In Uzbekistan, the fight for greater press freedom is at a turning point as journalists push back against warnings from the government media regulator that coverage of issues, including the pandemic and energy shortages, is in violation of legal norms.
The Agency of Information and Mass Communications, which has power to revoke media licenses, has accused nearly a dozen outlets in recent weeks of unprofessional journalism and warned it could take action against them over a range of alleged violations, including misinterpreting statistics, amplifying anti-government sentiment, and diminishing the state's role and image.
But journalists argue their work reflects the realities of today's Uzbekistan. The state demands media perfection, they say, but cannot meet its own standard if its response to criticism is resonant of the repression under the strongman leader Islam Karimov, who ruled for 27 years before his death in 2016.
"Our content is as accurate and balanced as possible under current circumstances," said Qamariddin Shaykhov, founding director of Qalampir.uz, a website known for breaking news and its sensational-style reporting and interviews with political and business figures. "Instead of supporting media development, the government looks at us with suspicion," he told VOA.
A burst of new platforms, mostly founded by young journalists, bloggers and entrepreneurs, have emerged in Uzbekistan in the past five years. When Shavkat Mirziyoyev came to power in late 2016, he promised Uzbekistan would open up to the world — and to critical voices at home.
Up to that point, the former Soviet republic was one of the most closed societies in the world, with a human rights record described by Freedom House as the "worst of the worst." The only independent journalism took place outside the country's borders, and authorities jailed critics and blocked access to websites.
Despite Mirziyoyev's reforms, including the release of journalists imprisoned for lengthy periods, Uzbekistan is still rated "not free" by Freedom House. But a new generation of journalists believe that Uzbeks have more access to information and benefit from a daring domestic media that is now willing to cover sensitive, complex and fraught issues that directly reflect the public's lived reality.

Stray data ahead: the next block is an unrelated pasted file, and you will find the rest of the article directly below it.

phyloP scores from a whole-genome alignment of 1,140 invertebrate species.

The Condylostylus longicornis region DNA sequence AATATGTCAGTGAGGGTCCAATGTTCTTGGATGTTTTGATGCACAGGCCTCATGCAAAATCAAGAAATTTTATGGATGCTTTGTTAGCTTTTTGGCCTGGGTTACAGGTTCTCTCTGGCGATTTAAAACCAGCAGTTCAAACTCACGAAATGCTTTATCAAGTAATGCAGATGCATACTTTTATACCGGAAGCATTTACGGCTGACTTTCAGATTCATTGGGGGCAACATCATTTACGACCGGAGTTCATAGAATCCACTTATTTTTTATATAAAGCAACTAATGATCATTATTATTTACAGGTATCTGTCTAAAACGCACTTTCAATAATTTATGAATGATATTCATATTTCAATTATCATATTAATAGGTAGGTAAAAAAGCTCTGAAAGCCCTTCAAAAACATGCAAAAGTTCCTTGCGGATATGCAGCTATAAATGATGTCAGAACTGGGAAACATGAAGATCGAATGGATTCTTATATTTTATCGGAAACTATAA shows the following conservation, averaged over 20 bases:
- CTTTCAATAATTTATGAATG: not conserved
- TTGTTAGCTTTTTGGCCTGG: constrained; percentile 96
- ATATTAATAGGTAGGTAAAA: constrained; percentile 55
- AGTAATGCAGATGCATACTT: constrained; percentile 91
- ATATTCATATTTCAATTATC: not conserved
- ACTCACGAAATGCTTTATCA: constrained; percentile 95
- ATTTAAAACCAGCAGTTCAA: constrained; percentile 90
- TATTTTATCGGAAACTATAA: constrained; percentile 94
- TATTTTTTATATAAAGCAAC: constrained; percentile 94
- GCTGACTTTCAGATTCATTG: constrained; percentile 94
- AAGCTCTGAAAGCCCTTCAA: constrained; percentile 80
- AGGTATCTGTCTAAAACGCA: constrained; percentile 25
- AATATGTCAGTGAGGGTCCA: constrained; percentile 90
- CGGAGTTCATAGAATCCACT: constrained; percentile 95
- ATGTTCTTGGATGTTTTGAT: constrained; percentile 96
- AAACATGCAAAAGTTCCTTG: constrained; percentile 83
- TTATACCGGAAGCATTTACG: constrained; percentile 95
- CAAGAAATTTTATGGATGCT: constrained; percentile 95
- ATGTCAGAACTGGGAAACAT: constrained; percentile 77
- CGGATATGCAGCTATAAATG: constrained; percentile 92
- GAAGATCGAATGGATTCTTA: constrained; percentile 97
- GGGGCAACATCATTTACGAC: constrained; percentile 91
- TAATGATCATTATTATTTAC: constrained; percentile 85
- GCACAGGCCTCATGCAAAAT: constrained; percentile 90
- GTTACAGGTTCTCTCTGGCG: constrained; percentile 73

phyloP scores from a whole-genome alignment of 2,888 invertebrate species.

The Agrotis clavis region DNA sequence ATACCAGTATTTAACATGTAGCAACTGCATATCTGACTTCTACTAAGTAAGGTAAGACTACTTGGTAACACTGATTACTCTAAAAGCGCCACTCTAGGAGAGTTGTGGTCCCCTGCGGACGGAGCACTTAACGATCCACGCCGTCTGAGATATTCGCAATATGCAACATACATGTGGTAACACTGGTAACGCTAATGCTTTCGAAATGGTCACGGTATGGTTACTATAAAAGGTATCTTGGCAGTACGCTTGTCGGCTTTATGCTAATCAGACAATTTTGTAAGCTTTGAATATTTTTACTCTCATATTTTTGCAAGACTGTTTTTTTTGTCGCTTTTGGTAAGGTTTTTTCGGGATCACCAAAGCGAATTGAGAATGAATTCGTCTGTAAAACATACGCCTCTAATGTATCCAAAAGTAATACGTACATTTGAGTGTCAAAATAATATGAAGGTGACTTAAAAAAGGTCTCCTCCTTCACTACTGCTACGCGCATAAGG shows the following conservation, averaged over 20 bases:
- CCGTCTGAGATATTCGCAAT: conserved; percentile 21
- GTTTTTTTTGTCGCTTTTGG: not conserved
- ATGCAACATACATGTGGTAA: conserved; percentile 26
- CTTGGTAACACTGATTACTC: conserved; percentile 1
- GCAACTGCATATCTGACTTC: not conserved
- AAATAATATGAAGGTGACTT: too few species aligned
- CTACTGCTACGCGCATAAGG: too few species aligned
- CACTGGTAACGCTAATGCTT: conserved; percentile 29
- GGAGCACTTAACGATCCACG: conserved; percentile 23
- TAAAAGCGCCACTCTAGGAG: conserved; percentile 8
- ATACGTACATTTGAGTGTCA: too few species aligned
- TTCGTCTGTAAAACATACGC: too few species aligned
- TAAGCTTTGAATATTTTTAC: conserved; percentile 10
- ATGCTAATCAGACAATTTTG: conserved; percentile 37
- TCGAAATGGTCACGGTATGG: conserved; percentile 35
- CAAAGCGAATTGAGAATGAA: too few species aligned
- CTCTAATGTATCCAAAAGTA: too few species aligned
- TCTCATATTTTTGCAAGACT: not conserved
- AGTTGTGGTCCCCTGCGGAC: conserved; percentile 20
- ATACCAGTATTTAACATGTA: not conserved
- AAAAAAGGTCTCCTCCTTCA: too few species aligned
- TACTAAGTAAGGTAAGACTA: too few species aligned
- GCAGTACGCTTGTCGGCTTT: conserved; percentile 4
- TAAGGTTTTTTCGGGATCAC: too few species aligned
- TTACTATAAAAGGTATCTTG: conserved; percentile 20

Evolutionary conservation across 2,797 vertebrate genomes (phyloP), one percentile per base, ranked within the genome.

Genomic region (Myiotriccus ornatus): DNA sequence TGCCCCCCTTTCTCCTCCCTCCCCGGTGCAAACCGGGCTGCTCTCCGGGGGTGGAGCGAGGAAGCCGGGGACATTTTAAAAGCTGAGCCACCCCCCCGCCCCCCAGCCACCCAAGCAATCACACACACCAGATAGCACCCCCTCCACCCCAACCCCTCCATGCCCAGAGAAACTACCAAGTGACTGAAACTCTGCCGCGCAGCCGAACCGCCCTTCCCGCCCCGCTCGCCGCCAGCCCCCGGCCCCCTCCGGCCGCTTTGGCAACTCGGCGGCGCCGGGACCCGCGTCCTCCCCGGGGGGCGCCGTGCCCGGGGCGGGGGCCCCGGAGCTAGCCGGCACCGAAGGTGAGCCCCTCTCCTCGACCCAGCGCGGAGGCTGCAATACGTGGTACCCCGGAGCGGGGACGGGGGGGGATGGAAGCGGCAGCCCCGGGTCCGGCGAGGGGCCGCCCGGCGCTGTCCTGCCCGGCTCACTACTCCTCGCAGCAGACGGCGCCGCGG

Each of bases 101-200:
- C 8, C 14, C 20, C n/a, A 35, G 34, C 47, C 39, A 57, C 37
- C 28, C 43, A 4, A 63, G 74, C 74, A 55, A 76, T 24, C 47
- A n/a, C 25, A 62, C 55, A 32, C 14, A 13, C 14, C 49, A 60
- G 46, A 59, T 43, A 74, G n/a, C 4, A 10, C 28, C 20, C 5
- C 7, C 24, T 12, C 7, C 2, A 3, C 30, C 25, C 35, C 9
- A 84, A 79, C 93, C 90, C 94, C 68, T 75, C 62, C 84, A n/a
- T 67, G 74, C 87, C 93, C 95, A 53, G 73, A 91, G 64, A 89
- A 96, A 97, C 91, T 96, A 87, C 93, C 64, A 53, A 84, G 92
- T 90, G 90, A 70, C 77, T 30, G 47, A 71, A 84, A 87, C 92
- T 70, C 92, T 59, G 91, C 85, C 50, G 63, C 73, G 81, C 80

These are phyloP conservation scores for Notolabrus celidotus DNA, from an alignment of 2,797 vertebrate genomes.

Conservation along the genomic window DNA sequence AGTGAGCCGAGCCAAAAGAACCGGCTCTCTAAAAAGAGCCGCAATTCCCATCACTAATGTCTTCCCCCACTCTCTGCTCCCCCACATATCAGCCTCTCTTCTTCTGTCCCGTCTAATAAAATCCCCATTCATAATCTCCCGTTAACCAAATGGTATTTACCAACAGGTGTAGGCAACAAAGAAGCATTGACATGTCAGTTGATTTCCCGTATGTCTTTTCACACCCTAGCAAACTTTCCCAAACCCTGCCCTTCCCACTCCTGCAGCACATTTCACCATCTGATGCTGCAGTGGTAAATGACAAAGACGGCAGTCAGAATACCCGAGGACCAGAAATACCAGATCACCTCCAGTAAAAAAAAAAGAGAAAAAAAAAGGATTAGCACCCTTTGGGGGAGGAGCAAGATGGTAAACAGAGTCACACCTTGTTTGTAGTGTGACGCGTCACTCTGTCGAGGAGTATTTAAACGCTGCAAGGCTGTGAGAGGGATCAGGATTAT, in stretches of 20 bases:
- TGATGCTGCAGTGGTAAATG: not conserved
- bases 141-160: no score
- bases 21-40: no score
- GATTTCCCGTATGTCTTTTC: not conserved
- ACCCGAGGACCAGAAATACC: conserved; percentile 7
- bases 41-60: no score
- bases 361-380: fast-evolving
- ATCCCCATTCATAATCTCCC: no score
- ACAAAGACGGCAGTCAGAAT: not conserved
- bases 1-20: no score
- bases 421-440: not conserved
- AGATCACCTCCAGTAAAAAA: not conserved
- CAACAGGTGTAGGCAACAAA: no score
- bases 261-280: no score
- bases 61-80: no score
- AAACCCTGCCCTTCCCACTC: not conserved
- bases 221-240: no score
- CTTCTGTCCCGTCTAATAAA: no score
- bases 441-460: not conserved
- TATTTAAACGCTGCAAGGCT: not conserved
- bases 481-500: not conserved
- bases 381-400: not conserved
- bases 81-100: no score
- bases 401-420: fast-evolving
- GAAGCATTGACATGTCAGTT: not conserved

Red lines still exist: There is no direct criticism of the leader. But news sites under the national .uz domain see themselves as guardians of this new Uzbekistan. They have gained credibility by reporting on local issues, corruption, injustice and, more recently, energy cuts and pandemic-related problems.
Journalists at these sites have raised the bar for journalism in Uzbekistan — a bar the state now threatens to lower through warnings and punishments, media advocates say.
Shaykhov said the state has double standards: President Mirziyoyev encourages journalists to serve as agents of reform, yet his regulators keep tightening the rope.
Publicly, outlets like Kun.uz, Gazeta.uz, Daryo.uz and Qalampir.uz have responded differently to the regulator's letters: Kun.uz called the warning direct pressure; Daryo.uz downplayed the significance.
Still, in columns, editorials and interviews, including with the Voice of America, leading Uzbek journalists raised questions about the role of government in media development.
Uzbekistan, they argue, has never been a society where reporters and editors could work without fear of persecution and harassment. And they ask on what political and moral basis the state can define what constitutes "professional" journalism.
The U.S. Embassy in Tashkent also criticized the warnings, saying it was disappointed by the agency's response. "To succeed, Uzbekistan's ambitious reforms require a free & open press. AIMC pressure not consistent with this," Ambassador Daniel Rosenblum said in a November 28 tweet.